Flight 191 crash, 40 years later: Victims’ loved ones mark anniversary with somber memorial

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CHICAGO — Forty years ago, the nation’s worst aviation accident not related to terrorism happened just outside of O’Hare International Airport in Chicago.

American Airlines Flight 191 crashed and killed all 271 people on board.  Two others on the ground were also killed.

For the family members of those on the doomed airplane, it’s been a long journey to find closure.

Sisters Kim Jockl and Melody Smith lost both of their parents, Bill and Corrine Borchers, who were on the plane from Chicago to Los Angeles.  They were scheduled to board another flight for their vacation to Hawaii.

“It’s kind of like somebody disappears into thin air,” Jockl said. “It takes a long time, and it’s not pretty, and there’s a lot of heartache.”

As the aircraft reached takeoff speed, the primary engine ripped off, damaging both the wing and hydraulic systems.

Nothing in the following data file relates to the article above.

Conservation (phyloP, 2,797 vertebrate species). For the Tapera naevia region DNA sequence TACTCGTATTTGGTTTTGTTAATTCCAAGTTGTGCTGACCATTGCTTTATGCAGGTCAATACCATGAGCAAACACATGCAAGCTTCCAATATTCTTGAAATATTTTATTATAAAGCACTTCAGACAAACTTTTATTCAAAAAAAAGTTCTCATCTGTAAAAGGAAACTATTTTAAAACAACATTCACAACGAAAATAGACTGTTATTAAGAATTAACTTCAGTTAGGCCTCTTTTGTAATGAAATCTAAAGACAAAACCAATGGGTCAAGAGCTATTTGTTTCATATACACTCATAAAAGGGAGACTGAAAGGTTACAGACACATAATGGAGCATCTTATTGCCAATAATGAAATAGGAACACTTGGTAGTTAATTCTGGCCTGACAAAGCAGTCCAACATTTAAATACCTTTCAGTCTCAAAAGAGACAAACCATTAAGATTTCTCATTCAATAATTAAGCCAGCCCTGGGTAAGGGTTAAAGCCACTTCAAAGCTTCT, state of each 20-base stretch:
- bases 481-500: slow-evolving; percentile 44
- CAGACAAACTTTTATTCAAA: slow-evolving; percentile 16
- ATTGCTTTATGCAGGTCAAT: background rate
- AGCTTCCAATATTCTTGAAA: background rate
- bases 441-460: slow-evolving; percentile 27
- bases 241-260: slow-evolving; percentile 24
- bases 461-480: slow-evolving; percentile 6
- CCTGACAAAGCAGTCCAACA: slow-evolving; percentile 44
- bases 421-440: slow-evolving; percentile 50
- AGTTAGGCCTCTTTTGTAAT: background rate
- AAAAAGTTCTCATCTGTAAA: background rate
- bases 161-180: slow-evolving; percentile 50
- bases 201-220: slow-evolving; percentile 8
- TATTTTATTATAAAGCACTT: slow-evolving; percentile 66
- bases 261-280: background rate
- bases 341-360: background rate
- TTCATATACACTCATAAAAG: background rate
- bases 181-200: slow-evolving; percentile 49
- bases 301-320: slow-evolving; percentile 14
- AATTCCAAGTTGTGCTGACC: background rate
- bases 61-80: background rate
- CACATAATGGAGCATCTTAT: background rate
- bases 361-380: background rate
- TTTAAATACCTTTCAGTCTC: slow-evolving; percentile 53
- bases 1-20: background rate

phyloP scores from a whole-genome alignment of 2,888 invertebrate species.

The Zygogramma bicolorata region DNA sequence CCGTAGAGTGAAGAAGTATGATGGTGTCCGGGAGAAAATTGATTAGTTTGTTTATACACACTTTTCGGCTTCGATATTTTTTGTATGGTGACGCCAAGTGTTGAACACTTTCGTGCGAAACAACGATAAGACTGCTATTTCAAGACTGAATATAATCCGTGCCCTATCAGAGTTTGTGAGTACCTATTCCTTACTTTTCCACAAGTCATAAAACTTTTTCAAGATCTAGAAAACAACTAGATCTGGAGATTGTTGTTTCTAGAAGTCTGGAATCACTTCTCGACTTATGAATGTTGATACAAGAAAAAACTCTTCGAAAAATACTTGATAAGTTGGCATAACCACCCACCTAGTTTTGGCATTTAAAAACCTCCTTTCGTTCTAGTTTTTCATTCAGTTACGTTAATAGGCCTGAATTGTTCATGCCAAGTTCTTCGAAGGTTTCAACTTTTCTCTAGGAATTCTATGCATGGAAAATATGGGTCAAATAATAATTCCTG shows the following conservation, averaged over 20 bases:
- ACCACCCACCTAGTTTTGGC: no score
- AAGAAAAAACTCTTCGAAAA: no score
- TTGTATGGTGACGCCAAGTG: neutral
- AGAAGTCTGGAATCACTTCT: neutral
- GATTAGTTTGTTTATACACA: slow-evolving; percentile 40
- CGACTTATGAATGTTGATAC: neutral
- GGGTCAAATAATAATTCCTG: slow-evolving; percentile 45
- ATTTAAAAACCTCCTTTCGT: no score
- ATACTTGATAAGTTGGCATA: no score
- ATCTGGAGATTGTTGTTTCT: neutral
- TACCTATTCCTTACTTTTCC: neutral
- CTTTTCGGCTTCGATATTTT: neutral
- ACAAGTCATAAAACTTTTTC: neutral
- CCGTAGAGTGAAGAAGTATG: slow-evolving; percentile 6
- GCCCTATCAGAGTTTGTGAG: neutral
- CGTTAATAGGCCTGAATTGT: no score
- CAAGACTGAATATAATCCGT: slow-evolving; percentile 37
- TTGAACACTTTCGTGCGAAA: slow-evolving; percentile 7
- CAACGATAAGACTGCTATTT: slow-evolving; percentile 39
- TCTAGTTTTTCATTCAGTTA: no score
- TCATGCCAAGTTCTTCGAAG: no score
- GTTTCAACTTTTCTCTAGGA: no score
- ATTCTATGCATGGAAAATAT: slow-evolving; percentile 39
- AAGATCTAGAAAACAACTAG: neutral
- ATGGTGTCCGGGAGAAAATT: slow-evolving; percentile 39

“It was something bad,” former O’Hare engineer Leo Karall said. “You see something like that and you don’t know what’s going on.”

The plane had taken off, but quickly dipped and rolled to left. It was in the air for just 31 seconds.

A haunting photo caught the plane essentially sideways and suspended in the air just before it plunged into a field off of Touhy Avenue and exploded in flames.

“There was this crash sound, and clearly this huge cloud of smoke,” Gene Haring, a Des Plaines Park employee, said. “To this day, it’s still the worst air crash in American history.”

For decades the family has been searching for closure.

“I think you’re searching for a completion for your agony that you’ve gone through,” Smith said.

Smith and Jockl have worked with the Des Plaines Park District to plan a memorial ceremony that will be the largest gathering of the survivors ever to mark the 40th anniversary of the crash.

On Saturday, May 25, friends and family will meet at the Flight 191 memorial Wall in Lake Park in Des Plaines. The program will begin at 2:30 p.m., with a reading of the victims’ names and a moment of silence at 3:04 — the exact time of the crash.

More Coverage:

WGN Radio looks back: Flight 191: “Greatest tragedy in American history for aviation”

From the WGN News archives: Original report on  Flight 191 crash

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